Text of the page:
Last week Kevin DeYoung wrote a thoughtful post for The Gospel Coalition entitled Thinking Theologically About Memorial Day. In it, he makes five statements about how we should think theologically about our citizenship:

1. Being a Christian does not remove ethnic and national identities.

2. Patriotism, like other earthly “prides,” can be a virtue or vice.

3. Allegiance to God and allegiance to your country are not inherently incompatible.

4. God’s people are not tied to any one nation.

5. All this leads to one final point: while patriotism can be good, the church is not a good place for patriotism.

I found most of the DeYoung’s comments to be helpful and sound. Churches would do well to pay attention particularly to his final point, wherein he notes that even if we believe that patriotism can be a good virtue, the national anthem does not belong in the church. That said I did disagree with him at points when he pushed back against those who believe that Christians should not be patriotic or have allegiance to their nation:

“I find it strange that while it is fashionable to love your city, be proud of your city, and talk about transforming your city, it is, for some of the same people, quite gauche to love your country, be proud of your country, and talk about transforming your country.”

“In some parts of the church, every hint of patriotism makes you a jingoistic idolater. You are allowed to love every country except your own.”

“If you read all that the New Testament says about governing authorities in places like Romans 13 and 1 Peter 2, you see that the normal situation is one of compatible loyalties. The church is not the state and the state is not God, but this does not mean the church must always be against the state.”

I will freely admit that I have fallen into the error of internally condemning those who take delight in singing the national anthem or saying the Pledge of Allegiance, so DeYoung is right to warn against this position. However, I do believe that where the church is currently at in America, the emphasis ought to be on encouraging Christians to question their relationship to the country, since an unquestioned allegiance and patriotism seems to be a far bigger problem in churches than an unbiblical law against national loyalty and pride.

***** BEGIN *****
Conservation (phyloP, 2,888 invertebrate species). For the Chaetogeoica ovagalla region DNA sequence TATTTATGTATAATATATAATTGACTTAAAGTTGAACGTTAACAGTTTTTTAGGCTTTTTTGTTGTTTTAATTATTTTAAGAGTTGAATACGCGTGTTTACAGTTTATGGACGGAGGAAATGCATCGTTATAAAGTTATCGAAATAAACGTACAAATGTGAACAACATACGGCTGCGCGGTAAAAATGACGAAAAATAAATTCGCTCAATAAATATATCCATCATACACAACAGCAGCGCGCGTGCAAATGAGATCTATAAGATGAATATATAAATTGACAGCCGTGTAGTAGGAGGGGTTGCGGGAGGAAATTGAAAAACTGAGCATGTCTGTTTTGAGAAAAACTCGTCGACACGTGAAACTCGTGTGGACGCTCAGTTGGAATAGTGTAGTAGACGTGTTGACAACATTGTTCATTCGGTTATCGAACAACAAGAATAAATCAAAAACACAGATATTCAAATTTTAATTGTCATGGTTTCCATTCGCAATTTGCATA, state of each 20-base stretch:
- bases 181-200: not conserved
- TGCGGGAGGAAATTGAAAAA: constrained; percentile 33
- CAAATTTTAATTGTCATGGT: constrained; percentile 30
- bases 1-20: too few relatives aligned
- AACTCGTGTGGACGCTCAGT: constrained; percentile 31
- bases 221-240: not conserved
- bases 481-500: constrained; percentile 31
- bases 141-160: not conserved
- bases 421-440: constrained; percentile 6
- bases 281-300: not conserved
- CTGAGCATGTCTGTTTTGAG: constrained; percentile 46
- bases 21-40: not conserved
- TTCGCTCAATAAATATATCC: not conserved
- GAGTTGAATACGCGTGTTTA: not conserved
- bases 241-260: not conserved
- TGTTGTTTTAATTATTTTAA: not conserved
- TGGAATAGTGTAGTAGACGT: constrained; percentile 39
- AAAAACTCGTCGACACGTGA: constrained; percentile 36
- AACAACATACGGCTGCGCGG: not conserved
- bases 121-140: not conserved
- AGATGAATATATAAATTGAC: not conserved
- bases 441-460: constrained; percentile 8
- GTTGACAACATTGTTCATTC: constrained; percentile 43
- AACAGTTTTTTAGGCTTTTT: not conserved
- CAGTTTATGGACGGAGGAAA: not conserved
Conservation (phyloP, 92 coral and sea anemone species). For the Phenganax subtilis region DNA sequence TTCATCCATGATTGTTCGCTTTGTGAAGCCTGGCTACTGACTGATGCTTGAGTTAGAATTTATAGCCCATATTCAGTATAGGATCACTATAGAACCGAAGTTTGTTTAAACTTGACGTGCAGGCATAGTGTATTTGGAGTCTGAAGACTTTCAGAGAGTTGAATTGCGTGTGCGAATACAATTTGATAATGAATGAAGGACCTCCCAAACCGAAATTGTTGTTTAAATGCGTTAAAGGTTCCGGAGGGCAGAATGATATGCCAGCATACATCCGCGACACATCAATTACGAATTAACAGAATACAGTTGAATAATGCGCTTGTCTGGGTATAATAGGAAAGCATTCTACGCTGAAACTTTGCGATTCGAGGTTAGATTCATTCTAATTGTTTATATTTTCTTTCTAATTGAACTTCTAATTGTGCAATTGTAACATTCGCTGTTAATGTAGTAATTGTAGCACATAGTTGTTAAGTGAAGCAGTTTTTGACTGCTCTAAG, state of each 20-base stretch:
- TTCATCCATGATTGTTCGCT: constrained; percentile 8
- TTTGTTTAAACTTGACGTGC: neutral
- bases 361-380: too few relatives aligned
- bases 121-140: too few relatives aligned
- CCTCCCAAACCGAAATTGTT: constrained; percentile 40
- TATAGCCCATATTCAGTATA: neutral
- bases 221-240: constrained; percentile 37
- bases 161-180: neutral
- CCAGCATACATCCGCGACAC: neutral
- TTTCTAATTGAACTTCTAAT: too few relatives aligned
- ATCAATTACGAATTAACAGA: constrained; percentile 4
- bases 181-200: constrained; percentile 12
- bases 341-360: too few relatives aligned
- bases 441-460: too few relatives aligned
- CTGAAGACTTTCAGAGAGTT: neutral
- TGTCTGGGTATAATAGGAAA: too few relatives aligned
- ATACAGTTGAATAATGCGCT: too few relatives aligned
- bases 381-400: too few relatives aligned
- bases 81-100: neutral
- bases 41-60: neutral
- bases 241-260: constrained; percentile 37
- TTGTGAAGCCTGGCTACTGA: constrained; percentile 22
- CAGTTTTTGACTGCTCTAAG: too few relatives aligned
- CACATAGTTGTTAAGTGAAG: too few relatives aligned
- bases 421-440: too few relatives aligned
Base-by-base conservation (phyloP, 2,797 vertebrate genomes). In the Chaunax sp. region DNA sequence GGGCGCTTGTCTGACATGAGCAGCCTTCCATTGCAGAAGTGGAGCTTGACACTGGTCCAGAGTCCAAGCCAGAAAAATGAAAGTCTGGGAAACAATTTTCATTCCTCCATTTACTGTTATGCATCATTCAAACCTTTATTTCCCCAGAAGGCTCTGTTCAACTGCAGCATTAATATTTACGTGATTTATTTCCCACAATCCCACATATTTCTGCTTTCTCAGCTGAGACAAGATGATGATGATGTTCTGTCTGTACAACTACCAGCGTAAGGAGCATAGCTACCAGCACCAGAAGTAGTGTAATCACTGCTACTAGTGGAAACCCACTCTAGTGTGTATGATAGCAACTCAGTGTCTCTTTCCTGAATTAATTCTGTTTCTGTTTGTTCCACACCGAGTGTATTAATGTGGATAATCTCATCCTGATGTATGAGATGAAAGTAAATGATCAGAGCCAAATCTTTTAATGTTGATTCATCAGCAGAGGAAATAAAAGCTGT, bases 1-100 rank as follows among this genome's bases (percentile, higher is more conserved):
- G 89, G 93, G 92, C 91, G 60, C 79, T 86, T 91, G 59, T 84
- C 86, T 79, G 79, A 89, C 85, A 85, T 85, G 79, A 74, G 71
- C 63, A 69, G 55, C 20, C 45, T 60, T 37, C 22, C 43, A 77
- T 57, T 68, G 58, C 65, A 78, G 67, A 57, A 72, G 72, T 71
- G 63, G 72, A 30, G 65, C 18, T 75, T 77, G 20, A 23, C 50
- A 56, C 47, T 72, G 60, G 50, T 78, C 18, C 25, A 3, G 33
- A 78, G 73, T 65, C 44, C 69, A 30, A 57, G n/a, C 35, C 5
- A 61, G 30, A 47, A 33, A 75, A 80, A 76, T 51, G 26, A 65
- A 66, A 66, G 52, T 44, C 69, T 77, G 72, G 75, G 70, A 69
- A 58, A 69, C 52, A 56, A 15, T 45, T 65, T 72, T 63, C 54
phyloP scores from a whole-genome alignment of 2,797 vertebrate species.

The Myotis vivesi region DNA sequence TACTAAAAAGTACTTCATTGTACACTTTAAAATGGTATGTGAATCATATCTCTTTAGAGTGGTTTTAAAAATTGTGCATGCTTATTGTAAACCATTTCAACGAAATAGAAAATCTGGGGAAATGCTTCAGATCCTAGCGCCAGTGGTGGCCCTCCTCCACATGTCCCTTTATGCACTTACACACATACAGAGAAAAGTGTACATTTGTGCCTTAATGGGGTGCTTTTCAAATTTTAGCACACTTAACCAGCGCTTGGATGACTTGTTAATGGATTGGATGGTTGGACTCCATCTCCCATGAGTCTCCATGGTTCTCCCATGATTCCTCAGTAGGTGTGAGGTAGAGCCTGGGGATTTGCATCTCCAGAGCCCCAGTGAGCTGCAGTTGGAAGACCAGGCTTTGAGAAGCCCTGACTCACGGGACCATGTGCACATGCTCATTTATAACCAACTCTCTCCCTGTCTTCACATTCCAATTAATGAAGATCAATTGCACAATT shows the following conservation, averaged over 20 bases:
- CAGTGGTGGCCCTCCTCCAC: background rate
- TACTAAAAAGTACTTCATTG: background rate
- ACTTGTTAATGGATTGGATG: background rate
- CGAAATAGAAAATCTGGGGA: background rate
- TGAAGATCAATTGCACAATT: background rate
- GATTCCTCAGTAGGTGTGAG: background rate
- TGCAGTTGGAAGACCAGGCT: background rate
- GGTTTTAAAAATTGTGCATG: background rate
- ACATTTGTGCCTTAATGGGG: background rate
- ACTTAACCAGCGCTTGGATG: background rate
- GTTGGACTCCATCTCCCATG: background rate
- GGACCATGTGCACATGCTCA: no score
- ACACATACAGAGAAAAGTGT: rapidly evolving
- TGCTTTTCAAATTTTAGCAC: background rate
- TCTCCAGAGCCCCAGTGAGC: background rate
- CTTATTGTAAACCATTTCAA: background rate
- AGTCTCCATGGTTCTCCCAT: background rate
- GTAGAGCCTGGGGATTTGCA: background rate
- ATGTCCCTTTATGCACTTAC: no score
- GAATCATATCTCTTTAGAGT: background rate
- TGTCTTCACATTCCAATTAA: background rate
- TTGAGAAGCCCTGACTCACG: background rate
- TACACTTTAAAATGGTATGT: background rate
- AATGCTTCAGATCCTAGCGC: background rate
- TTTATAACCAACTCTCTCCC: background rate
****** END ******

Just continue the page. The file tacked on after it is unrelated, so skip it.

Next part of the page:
Aside from my disagreement with the emphasis he puts on defending patriotism, I also think that DeYoung overlooks a few essential realities about loyalty to our governnment. He finds it “strange” that it is fashionable to love your city but not your country, but I don’t think this distinction should be strange at all. For starters, in most situations it is much much easier to transform a city than it is a country, and a nation is much more capable of committing grand acts of violence or evil than a city. A nation can demand that you sacrifice your life for an unjust cause, a city can’t. The national, systemic problems which produce poverty and oppression are very hard to address; at the city level, systemic problems can be quite manageable. Whereas cities do not typically demand our loyalty, define our identity (although some do), or elevate themselves as the god of a civic religion, the nation does. What this means is that is often much more reasonable and appropriate to love your city than it is to love your country.

It is also important to note that Jesus, Paul, and Peter command us to obey and show respect to our governing authorities, but it is not clear that we “see that the normal situation is one of compatible loyalties,” as DeYoung claims. In fact, depending on your definition, it is quite possible to be disloyal to your country by opposing its policies and laws while still obeying those laws and respecting the authorities. Some people might find it disloyal to read the leaked documents from Wikileaks or to oppose certain military actions, but so long as Christians remain obedient and respectful, there is nothing wrong with being disloyal; by this definition of “loyalty” disloyalty might be the norm. In other words, while the biblical text does not exclude the possibility of “compatible loyalties,” neither does it present it as the “normal situation.”

In general, I highly recommend reading DeYoung’s post. It is thoughtful and important. I am happy to see that conservative, Christian leaders are standing up against uncritical nationalism and civic religion. Although I believe that DeYoung could have done more to emphasize the dangers of patriotism in our current church culture, I am glad that he wrote a fairly balanced article.